The subject of gender pervades civil discussion in our society, in recent years expressed with meaning foreign to an understanding common to most people just a decade or two prior. In January 2017, the “National Geographic” magazine identified 29 different “genders,” carefully distinguishing between the terms “gender” and “sex.” Whereas “sex” is traditionally restricted to just two biological possibilities: male, or female (that is, binary; XX or XY chromosomes, specific reproductive organs), “gender” is now used expressing a wide variety of subjective psychological states beyond the biological (non-binary). This whole topic seeks to answer one of the most basic personal questions in life: Who am I?
In Christian Tradition, the subject of gender assumes just two sexes, but also goes beyond the mere biological. Gender is not merely binary, but a trinary reality involving three personal modes of existence. The two sexes male and female, man and woman, are not defined only in relation to one another, but each in relation to the third, that is, God who made them both. Thus each human being finds meaning not in bare diversity of expression in distinction from the other (the quest for absolute individuality), nor in artificial attempts to make the other the same or equal by superficially erasing essential distinctions (cosmetic collectivization). Meaning is ultimately derived in relation to the infinite God who endows humanity with infinite variety just as we are made.
The two genders simultaneously manifest the natural uniqueness of each person and their shared, common nature functioning toward the same goal of participation in God’s transcendent design. This is the meaning of mankind, both male and female, being created in the image and likeness of God (Gen. 1:26-27; Matt. 19:4-6). The ability of a couple, two persons of distinct genders, to give birth to another person perpetuating God’s design is confirmation of the truth and rightness of this trinary reality, particularly as this takes place within the covenant of marriage. The conception and birth of a new child is a new creation of God, not simply a biological process. The context of this creation is the permanent family composed of husband/father, wife/mother, and offspring/children. God’s command to “be fruitful and multiply” (Gen. 1:28) assumes the exercise of certain reproductive facts, but at the same time, can only be fully realized within the system of life given by God.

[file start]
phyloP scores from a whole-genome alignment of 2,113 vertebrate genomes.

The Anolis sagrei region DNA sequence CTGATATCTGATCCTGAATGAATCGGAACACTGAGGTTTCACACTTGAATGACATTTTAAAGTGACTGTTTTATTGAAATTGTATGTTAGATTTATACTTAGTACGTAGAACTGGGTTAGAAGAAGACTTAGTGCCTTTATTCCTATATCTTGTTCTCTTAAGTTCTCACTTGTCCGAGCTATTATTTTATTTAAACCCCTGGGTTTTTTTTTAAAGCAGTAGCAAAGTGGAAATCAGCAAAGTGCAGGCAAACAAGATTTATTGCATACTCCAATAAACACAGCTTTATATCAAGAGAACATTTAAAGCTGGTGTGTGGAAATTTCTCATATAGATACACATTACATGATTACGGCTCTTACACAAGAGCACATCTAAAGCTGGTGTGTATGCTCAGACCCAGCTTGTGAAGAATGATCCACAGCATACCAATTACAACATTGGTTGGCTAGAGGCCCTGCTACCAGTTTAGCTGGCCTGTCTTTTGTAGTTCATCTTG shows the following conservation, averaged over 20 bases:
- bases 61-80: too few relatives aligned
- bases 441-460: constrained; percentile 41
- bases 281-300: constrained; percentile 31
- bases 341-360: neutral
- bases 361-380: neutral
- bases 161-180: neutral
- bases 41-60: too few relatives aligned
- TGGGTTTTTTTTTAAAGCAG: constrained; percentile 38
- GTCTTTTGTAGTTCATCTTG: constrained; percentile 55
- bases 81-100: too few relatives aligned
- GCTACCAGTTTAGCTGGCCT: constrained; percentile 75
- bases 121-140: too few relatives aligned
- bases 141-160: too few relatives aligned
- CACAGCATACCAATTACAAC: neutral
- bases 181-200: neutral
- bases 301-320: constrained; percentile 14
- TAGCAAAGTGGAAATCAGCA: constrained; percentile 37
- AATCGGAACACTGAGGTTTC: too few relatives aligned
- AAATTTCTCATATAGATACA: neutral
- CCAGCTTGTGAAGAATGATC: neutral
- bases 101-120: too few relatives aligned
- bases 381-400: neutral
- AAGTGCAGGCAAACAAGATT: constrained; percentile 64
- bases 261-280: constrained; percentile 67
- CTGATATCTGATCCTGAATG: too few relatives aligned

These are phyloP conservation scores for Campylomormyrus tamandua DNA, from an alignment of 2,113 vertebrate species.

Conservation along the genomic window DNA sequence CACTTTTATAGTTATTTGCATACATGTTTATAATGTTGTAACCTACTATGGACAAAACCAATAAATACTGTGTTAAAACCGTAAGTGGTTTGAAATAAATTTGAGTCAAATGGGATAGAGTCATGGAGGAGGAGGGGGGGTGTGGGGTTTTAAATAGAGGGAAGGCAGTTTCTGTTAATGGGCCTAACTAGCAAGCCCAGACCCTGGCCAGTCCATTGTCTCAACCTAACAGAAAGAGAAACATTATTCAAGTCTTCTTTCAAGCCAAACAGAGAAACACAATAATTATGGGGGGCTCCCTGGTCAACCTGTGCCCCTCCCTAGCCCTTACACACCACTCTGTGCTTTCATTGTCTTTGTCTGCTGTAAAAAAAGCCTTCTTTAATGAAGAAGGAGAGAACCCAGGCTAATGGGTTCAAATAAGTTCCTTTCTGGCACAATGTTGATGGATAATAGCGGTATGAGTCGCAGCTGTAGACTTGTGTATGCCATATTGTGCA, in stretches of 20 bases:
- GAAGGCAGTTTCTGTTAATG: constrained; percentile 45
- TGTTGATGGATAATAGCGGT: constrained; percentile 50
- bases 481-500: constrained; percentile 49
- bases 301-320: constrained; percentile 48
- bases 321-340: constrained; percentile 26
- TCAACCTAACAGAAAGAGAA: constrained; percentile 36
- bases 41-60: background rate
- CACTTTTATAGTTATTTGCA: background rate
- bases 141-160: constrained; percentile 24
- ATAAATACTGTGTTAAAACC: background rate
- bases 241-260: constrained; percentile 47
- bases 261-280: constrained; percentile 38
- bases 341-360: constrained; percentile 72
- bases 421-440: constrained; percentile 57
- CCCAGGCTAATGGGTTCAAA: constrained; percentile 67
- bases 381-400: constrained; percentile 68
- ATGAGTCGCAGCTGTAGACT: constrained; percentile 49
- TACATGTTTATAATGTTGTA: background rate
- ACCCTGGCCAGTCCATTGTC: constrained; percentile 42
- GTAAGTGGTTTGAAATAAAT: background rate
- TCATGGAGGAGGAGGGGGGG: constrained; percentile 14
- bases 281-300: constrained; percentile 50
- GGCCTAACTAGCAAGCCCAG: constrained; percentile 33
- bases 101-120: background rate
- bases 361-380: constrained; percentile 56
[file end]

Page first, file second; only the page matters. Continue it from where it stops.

Gender as a trinary reality images the tri-personal mode of existence of the one Divine Essence Itself. The Son of God begotten of the Father, and the Holy Spirit who proceeds from the Father – two unique and distinctive Persons (Gk., Hypostaseis; Jn. 1:18; 15:26) – are not simply defined only in relation to one another, but each in relation to the third, that is, the Father. The Person of the Father is the un-begotten and un-proceeding Principle and Source of the Son and Holy Spirit. Trinity exists in Unity, and Unity in Trinity, distinct as Persons yet co-equal in Essence, or Nature (Gk., homoousios; Lat., consubstantial).
Every heresy in the history of the Church either divided the Persons by isolating each from the common essence of the others (individuality), or collapsed the uniqueness of each Person into an undifferentiated sameness of essence (collectivism). This heretical tendency applies to Trinitarian doctrine (e.g., Subordinationism, Arianism, Macedonianism, Sabellianism), to the divine-human reality of the Savior Jesus Christ (e.g., Docetism, Nestorianism, Monophysitism, Monothelitism), and to the nature of the Church, that is, human beings created to live in communion with God and one another (e.g., Novationism, Donatism, Messalianism, Iconoclasm, Papalism, Protestantism, Tribalism, Transgenderism).
Gender, therefore, is an existential trinary reality, not merely a subjective, intellectual, or social construct. Gender reveals who we are as unique yet consubstantial creatures intended for a higher, uncreated purpose possible only by participation in the divine life of God Himself. We gladly acknowledge that human beings come in two sexes: male and female, men and women, created as perfect complements (Gen. 2:18, 23) capable of producing together by the grace of God more life beyond themselves.
The condition of “gender dysphoria” is commonly ascribed nowadays to persons whose sense of gender (sexuality) differs from their biological sex (male or female). First of all, over 85% of people who experience gender dysphoria in their youth ultimately resolve to their created sex (gender) once past their teens. In addition, the secular emphasis on gender dysphoria seeks to undermine fundamental facts of life in order to re-shape people’s lives according to a purpose foreign or opposed to that of God the Creator (hence, recent redefinitions of marriage, sex reassignment surgery, etc.). According to our Christian understanding, all such efforts are unnatural (Rom. 1:26-27; 2 Pet. 1:3-4).
Gender dysphoria is a withdrawal and separation from God’s purpose because it is a confusion of our existential trinary reality, not only an elimination of the distinctiveness of male and female, but importantly an elimination of the Divine “in whom we live and move and have our being” (Acts 17:28). We celebrate who we are as unique persons both in relation to each other as made to be and in relation to God as we hope to become together in His grace and everlasting life.